Monday, January 14, 2013

Meet Project Manager and Carpenter Eric Sewell


Rockport Marine does some wonderful work, but the best part of the yard is the people. Wooden boatbuilding, especially, seems to draw in people that are interested in craft and doing things right, and  have good characters.

A few years ago, we started a tradition to celebrate an long-time employee at our Christmas party each year. In December, we honored Eric Sewell, who has been building boats at Rockport Marine for thirty years. He is a man of exceptional talent and great personal integrity.

The first thing one notices about Eric was that he never stops moving. It is marvelous to watch him work on a boat project—he is smooth, efficient, productive, and seamless. He looks about the same as when he began at RMI, lean, wiry, with dark hair and beard that is beginning to gray—the only outward sign of aging. Eric has been known to work circles around younger, more muscle-bound, taller or more-caffeinated employees—come to think of it, pretty much everyone he has ever worked with. It has been theorized that his superior strength and trim physique is due to his steady diet of grape soda, Chips Ahoy, Oreos, homemade cake, trail mix and baloney sandwiches.

Speaking to Eric’s co-workers, the same descriptions kept coming up. Everyone mentioned that he was one of the best woodworkers at Rockport Marine—a highly skilled shipwright who did large timber work on boats such as LYNX, ADVENTURESS and GODSPEED, but also turned out the finest of interior joinery work on boats such as the P-class BERNICE, one of the many projects he led over the years.

Eric Sewell led the restoration of the Owens-designed P-class BERNICE. 
Eric and the crew of the GODSPEED project
Most recently, Eric led the transfomation of GYRE from a cruising boat to a family daysailer.

Eric brings his vast expertise to every project he does. The projects he runs are done well, efficiently, and people like working for him and with him. Eric is never flashy with his graceful competence, he usually waits to give his opinion until someone asks him, and that opinion is always smart, thoughtful and practical. He is a natural leader of the type that inspires people to do good work rather than asking them to do it. When people work with him, they are compelled to do their best.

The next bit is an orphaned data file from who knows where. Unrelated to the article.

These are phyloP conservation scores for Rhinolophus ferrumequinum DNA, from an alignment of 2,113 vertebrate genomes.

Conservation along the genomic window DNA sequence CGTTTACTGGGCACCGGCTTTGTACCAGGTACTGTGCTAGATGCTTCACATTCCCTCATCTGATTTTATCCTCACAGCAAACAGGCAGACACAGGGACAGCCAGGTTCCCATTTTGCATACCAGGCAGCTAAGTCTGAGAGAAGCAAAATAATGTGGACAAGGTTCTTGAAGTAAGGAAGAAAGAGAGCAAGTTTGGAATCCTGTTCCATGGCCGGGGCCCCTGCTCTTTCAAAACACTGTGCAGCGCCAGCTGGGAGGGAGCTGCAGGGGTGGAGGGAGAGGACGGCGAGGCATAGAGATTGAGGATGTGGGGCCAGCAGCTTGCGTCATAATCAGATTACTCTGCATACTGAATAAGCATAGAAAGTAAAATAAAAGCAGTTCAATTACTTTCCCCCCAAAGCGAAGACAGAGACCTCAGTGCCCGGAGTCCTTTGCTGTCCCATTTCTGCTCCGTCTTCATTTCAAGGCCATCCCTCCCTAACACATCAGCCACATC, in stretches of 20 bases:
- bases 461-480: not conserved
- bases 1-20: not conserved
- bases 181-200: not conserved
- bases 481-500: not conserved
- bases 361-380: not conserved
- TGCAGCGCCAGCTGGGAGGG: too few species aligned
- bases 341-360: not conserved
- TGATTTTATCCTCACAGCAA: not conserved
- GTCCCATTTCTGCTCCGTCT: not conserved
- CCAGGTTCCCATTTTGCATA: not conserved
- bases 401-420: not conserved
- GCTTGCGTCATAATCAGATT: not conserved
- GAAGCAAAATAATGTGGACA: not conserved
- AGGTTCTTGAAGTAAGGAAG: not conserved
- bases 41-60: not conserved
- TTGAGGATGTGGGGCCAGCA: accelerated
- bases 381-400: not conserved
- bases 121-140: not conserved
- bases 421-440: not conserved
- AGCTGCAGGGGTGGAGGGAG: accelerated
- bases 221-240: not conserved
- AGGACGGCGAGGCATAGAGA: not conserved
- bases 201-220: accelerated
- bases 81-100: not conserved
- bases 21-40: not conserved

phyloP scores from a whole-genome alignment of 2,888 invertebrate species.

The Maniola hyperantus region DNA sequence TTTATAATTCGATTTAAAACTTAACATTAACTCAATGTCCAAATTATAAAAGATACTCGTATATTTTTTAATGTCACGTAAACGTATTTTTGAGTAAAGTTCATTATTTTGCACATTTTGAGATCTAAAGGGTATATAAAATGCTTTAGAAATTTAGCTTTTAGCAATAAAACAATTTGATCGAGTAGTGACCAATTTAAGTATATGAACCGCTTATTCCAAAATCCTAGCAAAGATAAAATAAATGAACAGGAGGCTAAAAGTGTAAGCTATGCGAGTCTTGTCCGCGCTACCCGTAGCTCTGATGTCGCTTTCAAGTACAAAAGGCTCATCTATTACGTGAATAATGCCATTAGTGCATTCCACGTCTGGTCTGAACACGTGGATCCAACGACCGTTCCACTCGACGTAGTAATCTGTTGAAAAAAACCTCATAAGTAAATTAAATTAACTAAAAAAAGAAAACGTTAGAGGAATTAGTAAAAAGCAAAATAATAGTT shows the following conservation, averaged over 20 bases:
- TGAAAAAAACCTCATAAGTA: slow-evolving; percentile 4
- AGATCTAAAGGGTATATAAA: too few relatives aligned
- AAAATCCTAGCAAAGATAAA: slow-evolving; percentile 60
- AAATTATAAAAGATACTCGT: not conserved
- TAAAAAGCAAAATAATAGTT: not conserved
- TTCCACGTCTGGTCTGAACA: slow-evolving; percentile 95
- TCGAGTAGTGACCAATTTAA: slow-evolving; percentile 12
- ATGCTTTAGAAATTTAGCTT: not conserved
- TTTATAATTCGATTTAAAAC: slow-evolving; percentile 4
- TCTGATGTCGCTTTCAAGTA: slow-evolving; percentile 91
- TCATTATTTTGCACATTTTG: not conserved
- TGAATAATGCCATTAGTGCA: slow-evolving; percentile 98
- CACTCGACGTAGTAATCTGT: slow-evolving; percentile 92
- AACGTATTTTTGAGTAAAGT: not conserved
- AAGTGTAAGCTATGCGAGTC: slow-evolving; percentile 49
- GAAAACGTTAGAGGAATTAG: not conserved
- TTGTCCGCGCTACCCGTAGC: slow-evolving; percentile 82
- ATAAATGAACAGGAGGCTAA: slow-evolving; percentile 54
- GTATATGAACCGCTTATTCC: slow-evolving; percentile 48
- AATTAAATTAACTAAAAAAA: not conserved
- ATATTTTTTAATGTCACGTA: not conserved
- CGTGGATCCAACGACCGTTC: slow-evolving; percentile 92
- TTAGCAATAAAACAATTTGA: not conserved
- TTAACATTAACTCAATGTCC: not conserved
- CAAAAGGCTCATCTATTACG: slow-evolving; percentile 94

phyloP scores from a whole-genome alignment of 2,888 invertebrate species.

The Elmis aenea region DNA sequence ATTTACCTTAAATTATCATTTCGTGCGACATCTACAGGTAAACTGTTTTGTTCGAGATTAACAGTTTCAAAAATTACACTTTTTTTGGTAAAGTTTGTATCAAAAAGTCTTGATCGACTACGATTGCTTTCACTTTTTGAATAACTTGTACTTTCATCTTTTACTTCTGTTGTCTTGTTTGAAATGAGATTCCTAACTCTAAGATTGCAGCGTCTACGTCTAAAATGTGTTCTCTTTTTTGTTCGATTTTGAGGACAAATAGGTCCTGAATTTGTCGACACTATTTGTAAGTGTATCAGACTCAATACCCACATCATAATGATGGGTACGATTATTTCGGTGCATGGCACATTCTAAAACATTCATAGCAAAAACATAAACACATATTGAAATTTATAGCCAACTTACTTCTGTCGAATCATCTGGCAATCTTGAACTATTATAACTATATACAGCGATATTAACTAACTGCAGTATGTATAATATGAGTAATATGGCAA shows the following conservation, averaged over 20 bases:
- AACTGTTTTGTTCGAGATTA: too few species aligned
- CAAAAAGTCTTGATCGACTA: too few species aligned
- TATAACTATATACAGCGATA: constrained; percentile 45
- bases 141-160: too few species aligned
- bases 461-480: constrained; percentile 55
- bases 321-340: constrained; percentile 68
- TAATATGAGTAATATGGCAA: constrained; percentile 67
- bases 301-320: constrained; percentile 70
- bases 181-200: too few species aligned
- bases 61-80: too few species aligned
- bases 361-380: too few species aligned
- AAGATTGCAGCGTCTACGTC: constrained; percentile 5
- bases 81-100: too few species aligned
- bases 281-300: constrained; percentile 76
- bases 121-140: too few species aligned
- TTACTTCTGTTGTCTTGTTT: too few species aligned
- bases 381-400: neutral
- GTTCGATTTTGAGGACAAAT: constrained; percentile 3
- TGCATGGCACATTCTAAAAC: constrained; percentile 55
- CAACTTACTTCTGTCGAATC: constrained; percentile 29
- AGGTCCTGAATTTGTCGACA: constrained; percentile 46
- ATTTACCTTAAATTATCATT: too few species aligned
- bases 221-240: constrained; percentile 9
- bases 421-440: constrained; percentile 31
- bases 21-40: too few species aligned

Planking.

Eric grew up in Waldoboro, Maine. Rockport Marine machinist Carl Waterman, who grew up with him, described the youthful Eric as “an all-American boy.” He also revealed, “Eric was an early grower of facial hair,” which is how he got the nickname “Whiskers” as a young man. In fact, when he was first hired by Luke Allen, Luke looked at his bushy beard and said, “We don’t usually hire men with beards.”

Eric and his controversial beard, and Bill Brengle

Luckily, Luke managed to look beyond the beard and found that he had hired a talented, hard-working man. Eric’s skill and the skill of many other people is the reason that Rockport Marine can do the work it does. Eric has also gently mentored many builders who work here.

Eric graduated from Unity College with a degree in forestry, and spent many years in Allagash Waterway in Northern Maine working as a surveyor for the state. He worked at Morse’s boatyard in Thomaston, and also dug clams. I once asked him how he got into boatbuilding, and he told me, very matter-of-factly, “the boatshop was warm, and the clam flats were awfully cold. So I chose boatbuilding.”

Eric drills for the rudder of BOUNTY

This is, of course, seems like an absurd statement now. Eric not only has a great gift for boatbuilding, he is also a mechanic, metalworker, electrician, and rigger. He often jumps in to other trades if needed, installing a head or running some wires. This past spring, when we were short a Travelift operator, he willingly ran the lift for several days to fill in. This versatility allows his to contribute to and understand all the parts of the projects he manages.

Planning and lofting

When Eric started working at Rockport Marine, there were 5 employees. Coffee breaks were taken in the kitchen of the restaurant, and included complimentary blueberry muffins. Eric was known as a great prankster, and enjoyed scaring the wait staff of the Sail Loft, sometimes with a hand-carved, wooden rat. As the boatyard grew, it took on more staff, including Eric’s future wife, Diana. It was at Rockport Marine that they met and courted, and began to make a life together. 

Break time in the old Sail Loft's kitchen.

Making a lead ballast keel

Aside from his skill and competency for building all manner of things, Eric is known for his kindness. Painter Bill Brengle, who has worked at the yard as long as Eric, told me that Eric Sewell has been sharpening his jackknife for years. Bill said, “he has probably sharpened my knife a thousand times.” 

-Maria Simpson



Labels: , , ,

1 Comments:

At January 22, 2014 at 1:41 PM , Blogger Matthew said...

Beyond just following the plans to guarantee a build is well-constructed; the project manager is responsible for keeping the build running to a predetermined timeframe and within a specific budget. Other responsibilities are likely to consist of acting as a go between for the various on-site contractors, writing contracts, hiring subcontractors, obtaining permits and providing estimates for various stages of the work.

what is contract management

 

Post a Comment

Subscribe to Post Comments [Atom]

<< Home